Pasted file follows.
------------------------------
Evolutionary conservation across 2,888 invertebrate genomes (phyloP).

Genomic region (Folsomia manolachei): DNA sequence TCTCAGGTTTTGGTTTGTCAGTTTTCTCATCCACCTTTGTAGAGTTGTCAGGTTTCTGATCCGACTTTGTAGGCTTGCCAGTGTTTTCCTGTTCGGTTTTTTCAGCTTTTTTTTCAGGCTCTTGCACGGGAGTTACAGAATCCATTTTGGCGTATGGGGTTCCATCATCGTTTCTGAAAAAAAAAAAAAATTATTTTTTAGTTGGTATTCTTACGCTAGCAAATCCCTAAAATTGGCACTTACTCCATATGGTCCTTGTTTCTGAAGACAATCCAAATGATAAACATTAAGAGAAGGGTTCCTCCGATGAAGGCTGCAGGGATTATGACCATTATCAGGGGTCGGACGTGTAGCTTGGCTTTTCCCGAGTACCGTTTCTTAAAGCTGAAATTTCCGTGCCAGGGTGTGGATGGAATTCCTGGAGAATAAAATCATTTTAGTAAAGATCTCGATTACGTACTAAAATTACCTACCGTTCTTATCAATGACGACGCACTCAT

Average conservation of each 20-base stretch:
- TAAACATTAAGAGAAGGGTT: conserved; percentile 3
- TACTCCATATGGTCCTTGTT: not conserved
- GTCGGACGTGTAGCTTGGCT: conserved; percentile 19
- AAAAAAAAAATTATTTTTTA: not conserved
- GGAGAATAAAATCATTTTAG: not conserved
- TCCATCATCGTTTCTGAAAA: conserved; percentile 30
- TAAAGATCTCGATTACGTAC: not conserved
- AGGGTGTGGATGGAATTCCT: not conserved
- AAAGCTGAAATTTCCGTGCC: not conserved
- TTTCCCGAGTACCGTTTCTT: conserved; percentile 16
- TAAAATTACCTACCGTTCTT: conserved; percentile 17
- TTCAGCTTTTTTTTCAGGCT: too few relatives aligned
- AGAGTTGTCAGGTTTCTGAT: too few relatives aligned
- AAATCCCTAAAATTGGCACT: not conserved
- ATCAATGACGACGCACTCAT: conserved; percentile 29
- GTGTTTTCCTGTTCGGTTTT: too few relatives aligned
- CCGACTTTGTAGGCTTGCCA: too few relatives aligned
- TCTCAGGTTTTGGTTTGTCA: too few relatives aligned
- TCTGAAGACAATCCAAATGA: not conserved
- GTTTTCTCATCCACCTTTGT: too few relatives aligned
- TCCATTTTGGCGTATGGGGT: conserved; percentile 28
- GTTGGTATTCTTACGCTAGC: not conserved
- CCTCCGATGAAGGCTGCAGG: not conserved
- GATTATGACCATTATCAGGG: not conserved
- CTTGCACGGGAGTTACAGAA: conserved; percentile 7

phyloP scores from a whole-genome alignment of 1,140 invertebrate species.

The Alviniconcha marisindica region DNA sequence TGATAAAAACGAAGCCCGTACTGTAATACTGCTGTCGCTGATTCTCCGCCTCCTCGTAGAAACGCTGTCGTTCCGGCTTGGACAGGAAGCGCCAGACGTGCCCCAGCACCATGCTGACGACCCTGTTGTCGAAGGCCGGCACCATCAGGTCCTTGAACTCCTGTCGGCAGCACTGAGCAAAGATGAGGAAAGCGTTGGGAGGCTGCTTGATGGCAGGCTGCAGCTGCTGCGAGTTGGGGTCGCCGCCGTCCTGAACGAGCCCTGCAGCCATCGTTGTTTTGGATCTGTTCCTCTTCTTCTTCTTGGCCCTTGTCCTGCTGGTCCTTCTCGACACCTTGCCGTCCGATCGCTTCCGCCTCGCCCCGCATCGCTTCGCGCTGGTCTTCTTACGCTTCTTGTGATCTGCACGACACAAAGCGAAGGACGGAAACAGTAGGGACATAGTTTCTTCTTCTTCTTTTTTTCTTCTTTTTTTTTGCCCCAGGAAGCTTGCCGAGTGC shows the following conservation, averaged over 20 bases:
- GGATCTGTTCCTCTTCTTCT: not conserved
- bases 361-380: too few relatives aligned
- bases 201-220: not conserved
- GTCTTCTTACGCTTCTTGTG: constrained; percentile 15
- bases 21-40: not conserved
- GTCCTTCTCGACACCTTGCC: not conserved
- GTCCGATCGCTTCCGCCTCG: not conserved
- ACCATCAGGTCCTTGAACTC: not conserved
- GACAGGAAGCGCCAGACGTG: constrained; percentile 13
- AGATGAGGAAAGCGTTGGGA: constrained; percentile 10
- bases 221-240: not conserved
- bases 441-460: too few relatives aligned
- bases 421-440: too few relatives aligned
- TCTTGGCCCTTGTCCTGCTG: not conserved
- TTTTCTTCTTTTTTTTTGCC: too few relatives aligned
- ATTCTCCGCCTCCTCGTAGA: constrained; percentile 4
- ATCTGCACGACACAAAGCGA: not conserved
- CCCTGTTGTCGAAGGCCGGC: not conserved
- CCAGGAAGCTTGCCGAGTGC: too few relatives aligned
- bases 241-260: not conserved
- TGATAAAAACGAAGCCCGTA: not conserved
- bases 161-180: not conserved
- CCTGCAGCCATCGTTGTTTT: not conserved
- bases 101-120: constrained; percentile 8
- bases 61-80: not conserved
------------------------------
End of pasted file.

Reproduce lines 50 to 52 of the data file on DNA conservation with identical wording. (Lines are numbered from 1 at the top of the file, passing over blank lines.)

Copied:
- bases 241-260: not conserved
- TGATAAAAACGAAGCCCGTA: not conserved
- bases 161-180: not conserved